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Effect of congenital and acquired HCMV infection on the expression of NMDA receptor NR1 subunit in rat offspring

Rui Zhou1, Jia-Li Xu1*, Yuan-Yuan Zhang1,3, Ting Li1,4, De Wu2 and Jiu-Lai Tang2

1Department of Paediatrics, the First Affiliated Hospital of Bengbu Medical College, Bengbu, PR China

2Department of Paediatrics, the First Affiliated Hospital of Anhui Medical University, Hefei, PR China

3The 105th Hospital of People’s Liberation Army, Hefei, PR China

4Anhui Provincial Children’s Hospital, Hefei, PR China

*Corresponding Author:
Jia-Li Xu
Department of Paediatrics
The First Affiliated Hospital of Bengbu Medical College
Bengbu, PR China

Accepted date: July 01, 2017

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This study investigated the effect of congenital and acquired Human Cytomegalovirus (HCMV) infection on the offspring of infected rats. Eighteen 8-week old Spraque-Dawley rats were divided into three groups: control, congenital HCMV infection, and acquired HCMV infection. The offspring’s learning and memory capabilities were assessed by observing the rats in a Morris water maze. Haematoxylin-eosin staining and immunohistochemistry were applied to quantify the expression of NMethyl- D-Aspartic Acid (NMDA) receptor, net reclassification improvement (NR1) sub-unit in the hippocampus. Hippocampus structure was normal in the control group, with cells arranged evenly, intact nuclei, and obvious nucleoli. In the congenital and acquired HCMV groups, the hippocampal structure was loose, cells were reduced in granular layers, and even nuclei were lost. Furthermore, the mean absorbance of NR1, as well as learning and memory capabilities were lower in the treatment groups than in the control. Both congenital and acquired HCMV infection led to impaired learning and memory in rat offspring, possibly because of altered hippocampal expression of the NMDA receptor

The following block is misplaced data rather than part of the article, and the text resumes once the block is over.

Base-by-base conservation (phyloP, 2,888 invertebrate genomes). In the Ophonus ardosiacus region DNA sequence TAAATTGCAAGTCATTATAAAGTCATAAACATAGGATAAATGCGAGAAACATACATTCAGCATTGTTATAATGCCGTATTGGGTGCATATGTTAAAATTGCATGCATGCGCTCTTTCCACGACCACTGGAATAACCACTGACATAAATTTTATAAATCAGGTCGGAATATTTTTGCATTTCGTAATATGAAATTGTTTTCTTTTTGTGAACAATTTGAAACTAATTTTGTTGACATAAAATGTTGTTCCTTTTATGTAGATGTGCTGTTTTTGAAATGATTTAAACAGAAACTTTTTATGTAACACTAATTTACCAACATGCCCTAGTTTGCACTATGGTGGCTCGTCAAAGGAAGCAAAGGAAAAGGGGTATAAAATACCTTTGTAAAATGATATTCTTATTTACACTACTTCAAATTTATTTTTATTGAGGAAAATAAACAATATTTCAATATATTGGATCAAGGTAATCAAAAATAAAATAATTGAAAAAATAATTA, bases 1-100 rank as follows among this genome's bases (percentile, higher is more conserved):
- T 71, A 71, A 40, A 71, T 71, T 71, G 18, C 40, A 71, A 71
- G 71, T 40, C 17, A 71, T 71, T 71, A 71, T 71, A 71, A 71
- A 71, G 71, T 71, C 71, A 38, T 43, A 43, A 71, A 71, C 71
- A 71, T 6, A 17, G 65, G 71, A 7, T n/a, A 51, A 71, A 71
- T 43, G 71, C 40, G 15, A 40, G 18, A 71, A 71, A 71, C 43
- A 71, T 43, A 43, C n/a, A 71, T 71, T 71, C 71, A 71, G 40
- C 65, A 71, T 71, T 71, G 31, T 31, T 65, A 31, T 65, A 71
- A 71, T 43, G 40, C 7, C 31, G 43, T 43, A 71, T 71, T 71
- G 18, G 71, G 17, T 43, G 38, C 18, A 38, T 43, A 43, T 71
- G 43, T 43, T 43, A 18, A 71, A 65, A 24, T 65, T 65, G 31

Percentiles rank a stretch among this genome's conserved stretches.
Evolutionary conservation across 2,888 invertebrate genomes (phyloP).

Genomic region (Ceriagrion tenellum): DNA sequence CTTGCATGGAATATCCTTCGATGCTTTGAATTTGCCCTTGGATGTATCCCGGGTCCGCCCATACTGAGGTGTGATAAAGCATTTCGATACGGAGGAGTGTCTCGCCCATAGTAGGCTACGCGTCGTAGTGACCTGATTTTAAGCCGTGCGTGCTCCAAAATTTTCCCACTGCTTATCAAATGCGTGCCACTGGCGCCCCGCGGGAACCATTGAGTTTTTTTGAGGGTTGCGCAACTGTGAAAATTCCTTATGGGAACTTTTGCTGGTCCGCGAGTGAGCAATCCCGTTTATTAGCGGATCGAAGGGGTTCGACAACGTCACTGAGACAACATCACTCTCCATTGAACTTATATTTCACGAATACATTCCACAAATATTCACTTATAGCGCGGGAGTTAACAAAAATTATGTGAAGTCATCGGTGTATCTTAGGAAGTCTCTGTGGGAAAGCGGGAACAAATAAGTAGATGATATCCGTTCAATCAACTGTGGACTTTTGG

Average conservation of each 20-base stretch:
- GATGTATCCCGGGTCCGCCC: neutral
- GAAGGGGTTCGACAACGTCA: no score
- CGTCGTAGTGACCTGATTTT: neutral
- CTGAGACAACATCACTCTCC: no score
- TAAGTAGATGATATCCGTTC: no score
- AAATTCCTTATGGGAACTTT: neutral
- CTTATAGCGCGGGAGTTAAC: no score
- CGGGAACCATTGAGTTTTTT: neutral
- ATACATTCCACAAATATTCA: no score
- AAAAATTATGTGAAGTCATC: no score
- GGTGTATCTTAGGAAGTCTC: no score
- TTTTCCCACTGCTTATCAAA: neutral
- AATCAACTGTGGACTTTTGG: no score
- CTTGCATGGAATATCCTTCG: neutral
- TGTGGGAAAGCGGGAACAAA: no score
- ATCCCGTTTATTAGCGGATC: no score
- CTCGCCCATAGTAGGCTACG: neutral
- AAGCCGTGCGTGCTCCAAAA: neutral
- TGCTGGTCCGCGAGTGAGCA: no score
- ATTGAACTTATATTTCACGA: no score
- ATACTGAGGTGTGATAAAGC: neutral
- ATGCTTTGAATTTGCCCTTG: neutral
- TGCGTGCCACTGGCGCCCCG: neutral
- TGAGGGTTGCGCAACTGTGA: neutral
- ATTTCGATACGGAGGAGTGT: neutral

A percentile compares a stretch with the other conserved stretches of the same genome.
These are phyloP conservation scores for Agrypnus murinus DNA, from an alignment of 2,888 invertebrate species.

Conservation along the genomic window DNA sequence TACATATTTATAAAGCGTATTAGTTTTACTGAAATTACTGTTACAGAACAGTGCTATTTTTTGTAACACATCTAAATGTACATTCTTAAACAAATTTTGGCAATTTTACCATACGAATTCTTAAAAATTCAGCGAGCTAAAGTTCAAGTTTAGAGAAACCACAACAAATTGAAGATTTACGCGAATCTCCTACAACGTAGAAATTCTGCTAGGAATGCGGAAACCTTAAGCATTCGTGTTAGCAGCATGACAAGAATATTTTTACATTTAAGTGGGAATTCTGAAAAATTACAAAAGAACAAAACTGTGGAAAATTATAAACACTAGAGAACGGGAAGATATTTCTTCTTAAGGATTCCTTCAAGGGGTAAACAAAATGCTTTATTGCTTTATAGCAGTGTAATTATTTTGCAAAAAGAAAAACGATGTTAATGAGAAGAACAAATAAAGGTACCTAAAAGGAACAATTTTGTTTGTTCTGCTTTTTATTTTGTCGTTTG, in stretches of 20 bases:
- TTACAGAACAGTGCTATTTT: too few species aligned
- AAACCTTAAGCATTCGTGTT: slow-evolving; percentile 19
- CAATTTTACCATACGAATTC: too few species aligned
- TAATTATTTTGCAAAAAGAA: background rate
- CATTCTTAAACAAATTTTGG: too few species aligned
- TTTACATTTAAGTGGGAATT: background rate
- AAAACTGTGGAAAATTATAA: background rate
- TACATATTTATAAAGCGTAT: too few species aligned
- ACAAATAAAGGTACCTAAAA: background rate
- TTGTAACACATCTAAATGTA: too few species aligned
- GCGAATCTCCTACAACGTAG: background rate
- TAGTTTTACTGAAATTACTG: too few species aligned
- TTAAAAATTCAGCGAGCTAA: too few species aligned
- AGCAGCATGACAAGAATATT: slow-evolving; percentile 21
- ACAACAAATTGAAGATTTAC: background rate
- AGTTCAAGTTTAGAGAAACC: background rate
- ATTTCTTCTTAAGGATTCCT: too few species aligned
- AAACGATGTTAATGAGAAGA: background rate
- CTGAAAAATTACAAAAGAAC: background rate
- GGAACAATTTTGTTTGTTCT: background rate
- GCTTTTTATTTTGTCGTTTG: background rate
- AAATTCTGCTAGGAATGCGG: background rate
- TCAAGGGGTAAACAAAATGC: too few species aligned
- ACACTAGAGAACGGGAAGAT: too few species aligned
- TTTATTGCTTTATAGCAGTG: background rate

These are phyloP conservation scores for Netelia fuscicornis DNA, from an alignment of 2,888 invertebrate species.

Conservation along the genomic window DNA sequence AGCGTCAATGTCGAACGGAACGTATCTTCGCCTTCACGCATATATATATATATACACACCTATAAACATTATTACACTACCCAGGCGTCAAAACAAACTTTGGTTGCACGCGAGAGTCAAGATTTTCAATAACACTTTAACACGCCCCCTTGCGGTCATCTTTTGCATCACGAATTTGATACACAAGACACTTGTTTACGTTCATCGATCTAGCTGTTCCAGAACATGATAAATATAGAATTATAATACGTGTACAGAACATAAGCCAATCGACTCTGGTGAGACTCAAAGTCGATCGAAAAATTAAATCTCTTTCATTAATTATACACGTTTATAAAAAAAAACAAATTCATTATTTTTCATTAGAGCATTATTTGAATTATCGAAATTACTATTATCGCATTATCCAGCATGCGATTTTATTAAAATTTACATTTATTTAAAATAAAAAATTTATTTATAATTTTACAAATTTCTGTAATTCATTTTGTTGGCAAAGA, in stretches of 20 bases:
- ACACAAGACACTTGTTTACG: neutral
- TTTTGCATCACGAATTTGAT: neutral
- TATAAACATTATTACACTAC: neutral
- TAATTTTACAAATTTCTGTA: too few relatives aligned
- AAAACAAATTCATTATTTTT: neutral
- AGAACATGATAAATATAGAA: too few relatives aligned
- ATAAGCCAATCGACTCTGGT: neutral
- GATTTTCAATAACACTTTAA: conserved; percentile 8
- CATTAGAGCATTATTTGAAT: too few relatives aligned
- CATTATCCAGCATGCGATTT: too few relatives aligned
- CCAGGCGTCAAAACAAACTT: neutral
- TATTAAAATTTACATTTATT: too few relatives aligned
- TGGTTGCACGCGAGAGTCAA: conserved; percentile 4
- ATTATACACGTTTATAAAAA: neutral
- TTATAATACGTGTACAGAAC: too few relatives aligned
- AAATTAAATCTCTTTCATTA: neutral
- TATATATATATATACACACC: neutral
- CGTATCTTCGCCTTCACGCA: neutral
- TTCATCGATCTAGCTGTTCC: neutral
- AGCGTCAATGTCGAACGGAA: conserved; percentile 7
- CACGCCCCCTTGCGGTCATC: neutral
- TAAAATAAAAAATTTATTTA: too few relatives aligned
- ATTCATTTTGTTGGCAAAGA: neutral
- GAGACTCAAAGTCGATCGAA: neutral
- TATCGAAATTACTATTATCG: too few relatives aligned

Human cytomegalovirus infection (HCMV), Learning and memory, N-methyl-D-aspartic acid receptor (NMDA), Net reclassification improvement subunit (NR1)


Human Cytomegalovirus (HCMV) infection can be congenital, perinatal or postnatal. Congenital infection is caused mainly by intrauterine contact with the virus. Acquired infection is caused by virus-containing secretion or breast milk that is inhaled by infants when born through the obstetric canal [1]. Most studies in humans suggest that HCMV affects many organs; the most common symptoms being deafness, learning disabilities, mental retardation in children and autism [2,3].

Synaptic plasticity refers to the synapse’s ability to change shape and numbers under certain conditions. Synaptic plasticity is necessary for cognitive function and represents the neurobiological foundation of learning and memory. Considerable effort is being devoted to understanding the mechanisms responsible for impaired learning and memory [4]. Long-Term Potentiation (LTP) forms the basis of learning and memory in the central nervous system. LTP in the hippocampus has become the ideal nervous synaptic plasticity model [5]. N-methyl-D-aspartic acid (NMDA) receptor is required for signal transduction during LTP [6]. Many studies indicate that changes in expression of the NMDA receptor in the hippocampal area exert a strong influence on learning and memory, through variations in frequency of NMDA receptors and open channels [7]. The hippocampus is also the target of HCMV infection. Previous studies revealed that the hippocampus, sub-ventricular zone, and cortex were destroyed following infection with HCMV. Moreover, a prolonged infection would result in latent, discontinuously activated HCMV [2,8].

Most of the research has focused on the effect of congenital HCMV infection on learning and memory. Recently, acquired HCMV infection has gained increasing attention as it was reported that early-preterm and low-weight infants had a higher risk of HCMV-related diseases after infection through breast milk. Premature infants appeared particularly at risk of developing severe clinical symptoms, including impaired cognitive ability [9,10]. It was found that early postnatal infection with HCMV could have long-term neurobiological consequences in early-preterm infants, even as they grew older and became adolescents [11]. Most studies dealing with this topic were purely statistical and only limited basic research has been performed on congenital HCMV infection. Here, we established a convenient model for the study of congenital HCMV infection in Sprague-Dawley (SD) rats. These were treated with human embryonic fibroblasts infected with HCMV AD169, following which we detected expression of the NMDA receptor NR1 subunit in the hippocampal zone, and evaluated the animal’s learning and memory capabilities. We believe such animal models will help compare the effects of congenial and acquired HCMV infections on learning and memory.



Eight-week-old specific-pathogen-free SD rats were provided by the animal center of Anhui Medical University. They weighed 250-300 g, and included 18 females and 6 males. This study was carried out in strict accordance with the recommendations in the Guide for the Care and Use of Laboratory Animals of the National Institutes of Health. The animal use protocol has been reviewed and approved by the Institutional Animal Care and Use Committee (IACUC) of Bengbu Medical University.